Antonio Gates: Wikis

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Antonio Gates

Gates in June 2008
No. 85     San Diego Chargers
Tight end
Personal information
Date of birth: June 18, 1980 (1980-06-18) (age 29)
Place of birth: Detroit, Michigan
Height: 6 ft 4 in (1.93 m) Weight: 240 lb (109 kg)
Career information
College: Kent State
Undrafted in 2003
Debuted in 2003 for the San Diego Chargers
Career history
 As player:
Career highlights and awards
Career NFL statistics as of Week 17, 2009
Receptions     479
Receiving Yards     6,223
Receiving TDs     59
Stats at NFL.com

Antonio D. Gates (born June 18, 1980 in Detroit, Michigan) is an American football tight end for the San Diego Chargers of the National Football League. He was signed as an undrafted free agent in 2003 after giving up playing basketball after college. He attended college at Kent State University.

Contents

College career

Before his rookie season of 2003, Gates had not played organized football since his senior year at Central High School in Detroit. While there, Gates led Detroit Central High School to a Class A state championship in basketball as a senior,[1][2] and was a first-team all-state selection in football and basketball.

After high school, Gates was recruited by Michigan State to play linebacker. Gates wanted to play both football and basketball, but then coach Nick Saban wanted him to play only football. Basketball was his favorite sport, so after his first semester he transferred to Eastern Michigan University to play basketball. He played there for part of a season, subsequently ended up playing at two junior colleges, one of them being the College of the Sequoias, and then finally landed at Kent State University in northeast Ohio. Coming out of junior college, Gates originally committed to Fresno State, but he immediately flipped to Kent State when his former high school coach, Oronde Taliaferro, was hired as an assistant. Gates spent two seasons as the Golden Flashes starting power forward and led the team to a MAC championship and the Elite Eight in 2002 and to the MAC championship game the following season. Gates was Second Team All-MAC as a junior and a First Team All-MAC and an Honorable Mention All-American selection as a senior.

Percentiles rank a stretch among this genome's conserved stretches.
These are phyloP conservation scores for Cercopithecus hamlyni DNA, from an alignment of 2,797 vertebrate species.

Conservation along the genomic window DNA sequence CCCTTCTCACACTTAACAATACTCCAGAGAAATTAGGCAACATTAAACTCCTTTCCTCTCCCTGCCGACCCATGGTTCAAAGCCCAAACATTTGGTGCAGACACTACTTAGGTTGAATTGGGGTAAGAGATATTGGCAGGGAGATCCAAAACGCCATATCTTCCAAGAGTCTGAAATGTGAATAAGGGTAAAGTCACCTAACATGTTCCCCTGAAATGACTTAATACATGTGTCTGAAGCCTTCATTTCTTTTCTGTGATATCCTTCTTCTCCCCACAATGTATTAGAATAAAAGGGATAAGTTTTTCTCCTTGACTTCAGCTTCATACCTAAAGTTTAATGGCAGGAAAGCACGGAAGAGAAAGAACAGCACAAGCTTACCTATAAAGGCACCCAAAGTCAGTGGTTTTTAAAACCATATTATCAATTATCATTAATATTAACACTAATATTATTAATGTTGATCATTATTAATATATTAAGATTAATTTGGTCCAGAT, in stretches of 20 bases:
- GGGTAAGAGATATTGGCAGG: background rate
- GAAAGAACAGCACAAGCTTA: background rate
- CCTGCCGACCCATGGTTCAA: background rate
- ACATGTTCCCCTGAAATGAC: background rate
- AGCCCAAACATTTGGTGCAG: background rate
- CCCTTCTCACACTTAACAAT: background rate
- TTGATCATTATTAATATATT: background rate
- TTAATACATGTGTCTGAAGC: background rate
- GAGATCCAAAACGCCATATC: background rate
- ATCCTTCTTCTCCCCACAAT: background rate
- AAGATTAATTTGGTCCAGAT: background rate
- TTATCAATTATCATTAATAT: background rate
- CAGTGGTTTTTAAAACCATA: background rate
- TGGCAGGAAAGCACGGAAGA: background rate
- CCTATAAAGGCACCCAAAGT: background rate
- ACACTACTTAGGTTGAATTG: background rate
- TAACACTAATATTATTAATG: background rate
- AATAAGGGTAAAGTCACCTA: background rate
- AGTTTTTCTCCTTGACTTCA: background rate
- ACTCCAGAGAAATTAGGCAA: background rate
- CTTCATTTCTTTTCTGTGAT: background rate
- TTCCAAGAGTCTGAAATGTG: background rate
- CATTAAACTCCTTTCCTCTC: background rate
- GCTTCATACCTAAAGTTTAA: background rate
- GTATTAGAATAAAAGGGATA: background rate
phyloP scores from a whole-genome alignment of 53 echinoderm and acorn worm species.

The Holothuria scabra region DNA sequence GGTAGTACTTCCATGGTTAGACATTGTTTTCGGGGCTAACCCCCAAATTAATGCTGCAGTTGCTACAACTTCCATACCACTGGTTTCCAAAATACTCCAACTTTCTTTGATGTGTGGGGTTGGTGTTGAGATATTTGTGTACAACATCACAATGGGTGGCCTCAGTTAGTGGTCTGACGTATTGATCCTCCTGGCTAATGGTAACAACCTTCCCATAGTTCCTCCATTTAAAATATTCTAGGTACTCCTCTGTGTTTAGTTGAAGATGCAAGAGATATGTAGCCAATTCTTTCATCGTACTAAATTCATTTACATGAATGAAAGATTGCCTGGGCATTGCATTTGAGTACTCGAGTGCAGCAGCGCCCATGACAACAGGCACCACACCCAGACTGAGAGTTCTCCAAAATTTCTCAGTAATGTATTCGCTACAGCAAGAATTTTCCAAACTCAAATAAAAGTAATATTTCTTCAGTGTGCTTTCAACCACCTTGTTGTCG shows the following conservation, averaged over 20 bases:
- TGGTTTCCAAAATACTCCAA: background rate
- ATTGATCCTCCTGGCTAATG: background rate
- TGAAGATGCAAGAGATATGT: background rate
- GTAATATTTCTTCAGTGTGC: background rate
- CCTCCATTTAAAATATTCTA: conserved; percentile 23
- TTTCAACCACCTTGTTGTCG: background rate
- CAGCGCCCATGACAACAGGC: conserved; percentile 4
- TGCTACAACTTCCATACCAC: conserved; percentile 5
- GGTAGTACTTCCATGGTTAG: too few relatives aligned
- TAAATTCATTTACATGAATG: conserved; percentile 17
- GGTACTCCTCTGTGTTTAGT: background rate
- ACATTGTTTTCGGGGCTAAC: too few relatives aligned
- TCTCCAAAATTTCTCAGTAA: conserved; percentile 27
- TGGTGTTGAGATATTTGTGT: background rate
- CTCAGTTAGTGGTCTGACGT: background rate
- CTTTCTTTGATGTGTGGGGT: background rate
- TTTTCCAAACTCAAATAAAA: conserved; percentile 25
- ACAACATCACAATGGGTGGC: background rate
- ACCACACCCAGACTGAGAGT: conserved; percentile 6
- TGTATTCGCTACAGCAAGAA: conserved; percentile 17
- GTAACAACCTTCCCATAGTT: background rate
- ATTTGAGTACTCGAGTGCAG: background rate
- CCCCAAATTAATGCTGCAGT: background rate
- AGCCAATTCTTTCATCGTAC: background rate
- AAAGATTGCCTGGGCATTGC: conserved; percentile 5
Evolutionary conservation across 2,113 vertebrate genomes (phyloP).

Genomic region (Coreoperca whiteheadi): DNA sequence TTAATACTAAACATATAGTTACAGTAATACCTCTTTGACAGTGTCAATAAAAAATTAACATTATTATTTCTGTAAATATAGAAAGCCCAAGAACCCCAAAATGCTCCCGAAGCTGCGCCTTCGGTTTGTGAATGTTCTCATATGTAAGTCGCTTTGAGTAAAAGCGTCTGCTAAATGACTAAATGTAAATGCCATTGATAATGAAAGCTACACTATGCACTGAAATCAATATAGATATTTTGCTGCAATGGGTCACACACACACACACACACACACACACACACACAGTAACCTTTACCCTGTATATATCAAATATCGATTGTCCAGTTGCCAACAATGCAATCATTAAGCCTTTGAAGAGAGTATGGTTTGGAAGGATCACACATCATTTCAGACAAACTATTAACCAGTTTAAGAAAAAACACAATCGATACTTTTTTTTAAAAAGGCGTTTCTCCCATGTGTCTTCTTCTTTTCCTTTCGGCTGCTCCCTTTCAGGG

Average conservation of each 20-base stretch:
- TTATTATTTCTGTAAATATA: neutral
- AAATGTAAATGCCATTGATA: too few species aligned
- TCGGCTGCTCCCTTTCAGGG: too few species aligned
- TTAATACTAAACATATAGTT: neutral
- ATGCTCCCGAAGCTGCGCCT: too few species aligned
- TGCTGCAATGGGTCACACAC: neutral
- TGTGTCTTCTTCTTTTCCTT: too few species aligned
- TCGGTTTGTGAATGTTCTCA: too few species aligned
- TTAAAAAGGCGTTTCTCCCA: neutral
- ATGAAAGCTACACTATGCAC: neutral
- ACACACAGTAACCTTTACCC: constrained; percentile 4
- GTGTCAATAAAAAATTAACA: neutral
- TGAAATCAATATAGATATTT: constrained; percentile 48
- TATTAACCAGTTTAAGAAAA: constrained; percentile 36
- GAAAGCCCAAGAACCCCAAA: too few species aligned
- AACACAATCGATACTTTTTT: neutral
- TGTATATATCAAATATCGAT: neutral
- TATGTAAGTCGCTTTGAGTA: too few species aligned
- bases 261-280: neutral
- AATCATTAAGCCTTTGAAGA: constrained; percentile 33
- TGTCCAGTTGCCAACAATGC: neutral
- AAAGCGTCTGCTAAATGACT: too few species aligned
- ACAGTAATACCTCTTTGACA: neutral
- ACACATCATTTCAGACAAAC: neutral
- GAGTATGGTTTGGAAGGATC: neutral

College basketball stats

Season Team GP MPG PPG FG% 3FG% FT% APG RPG BPG SPG
1999-2000 Eastern Michigan 18 24.2 10.2 51.8 16.7 58.2 1.3 7.4 0.7 1.0
2001-2002 Kent State 36 32.3 16.0 51.8 25.0 70.6 2.7 8.1 0.4 1.2
2002-2003 Kent State 31 33.2 20.6 47.8 34.9 70.9 4.1 7.7 0.2 1.5
Career EMU/KSU 85 30.9 16.5 50.0 30.1 68.9 2.9 7.8 0.4 1.2

NFL career

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San Diego Chargers

After being told by scouts that he was too much of a “tweener” (6′4″) to make the NBA, Gates arranged a workout in front of NFL scouts. As many as 19 teams were believed to have contacted Gates about a try out. Gates chose to work out first for the San Diego Chargers. Recognizing his enormous potential, the Chargers immediately signed him to a contract as an undrafted free agent.